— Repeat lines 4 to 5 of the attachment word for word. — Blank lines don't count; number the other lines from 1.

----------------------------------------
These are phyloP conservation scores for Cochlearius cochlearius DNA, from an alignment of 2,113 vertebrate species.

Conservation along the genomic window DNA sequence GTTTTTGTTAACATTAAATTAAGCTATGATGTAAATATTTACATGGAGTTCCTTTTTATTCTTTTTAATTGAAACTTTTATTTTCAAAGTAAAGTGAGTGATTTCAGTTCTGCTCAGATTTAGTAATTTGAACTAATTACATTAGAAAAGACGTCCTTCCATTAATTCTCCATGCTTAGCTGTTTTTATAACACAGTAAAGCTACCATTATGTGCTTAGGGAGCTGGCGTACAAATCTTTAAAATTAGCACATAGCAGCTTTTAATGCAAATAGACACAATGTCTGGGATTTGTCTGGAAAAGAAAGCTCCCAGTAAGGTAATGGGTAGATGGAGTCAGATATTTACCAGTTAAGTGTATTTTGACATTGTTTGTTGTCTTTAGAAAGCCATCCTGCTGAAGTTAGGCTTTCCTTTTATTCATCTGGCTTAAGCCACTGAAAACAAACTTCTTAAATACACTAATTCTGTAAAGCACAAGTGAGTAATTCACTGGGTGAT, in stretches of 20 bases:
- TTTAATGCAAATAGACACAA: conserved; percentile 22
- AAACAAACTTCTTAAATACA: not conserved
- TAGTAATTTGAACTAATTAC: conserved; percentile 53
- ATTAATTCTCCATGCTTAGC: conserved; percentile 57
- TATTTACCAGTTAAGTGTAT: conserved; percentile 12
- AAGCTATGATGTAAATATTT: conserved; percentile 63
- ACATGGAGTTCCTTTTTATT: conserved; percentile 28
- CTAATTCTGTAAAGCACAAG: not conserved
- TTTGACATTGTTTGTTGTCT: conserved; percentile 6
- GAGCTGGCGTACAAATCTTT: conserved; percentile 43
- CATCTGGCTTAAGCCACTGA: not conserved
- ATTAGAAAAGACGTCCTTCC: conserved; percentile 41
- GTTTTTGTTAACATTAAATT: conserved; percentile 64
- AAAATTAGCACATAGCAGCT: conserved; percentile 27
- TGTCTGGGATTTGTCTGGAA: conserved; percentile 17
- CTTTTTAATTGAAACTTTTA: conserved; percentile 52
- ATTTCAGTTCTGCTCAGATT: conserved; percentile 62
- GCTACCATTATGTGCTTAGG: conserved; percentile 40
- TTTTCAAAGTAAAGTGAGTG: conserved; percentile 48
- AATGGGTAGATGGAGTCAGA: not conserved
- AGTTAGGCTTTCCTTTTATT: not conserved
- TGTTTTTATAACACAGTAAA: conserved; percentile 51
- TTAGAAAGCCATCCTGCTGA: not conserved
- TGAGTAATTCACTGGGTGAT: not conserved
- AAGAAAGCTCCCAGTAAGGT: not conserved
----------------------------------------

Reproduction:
- AAACAAACTTCTTAAATACA: not conserved
- TAGTAATTTGAACTAATTAC: conserved; percentile 53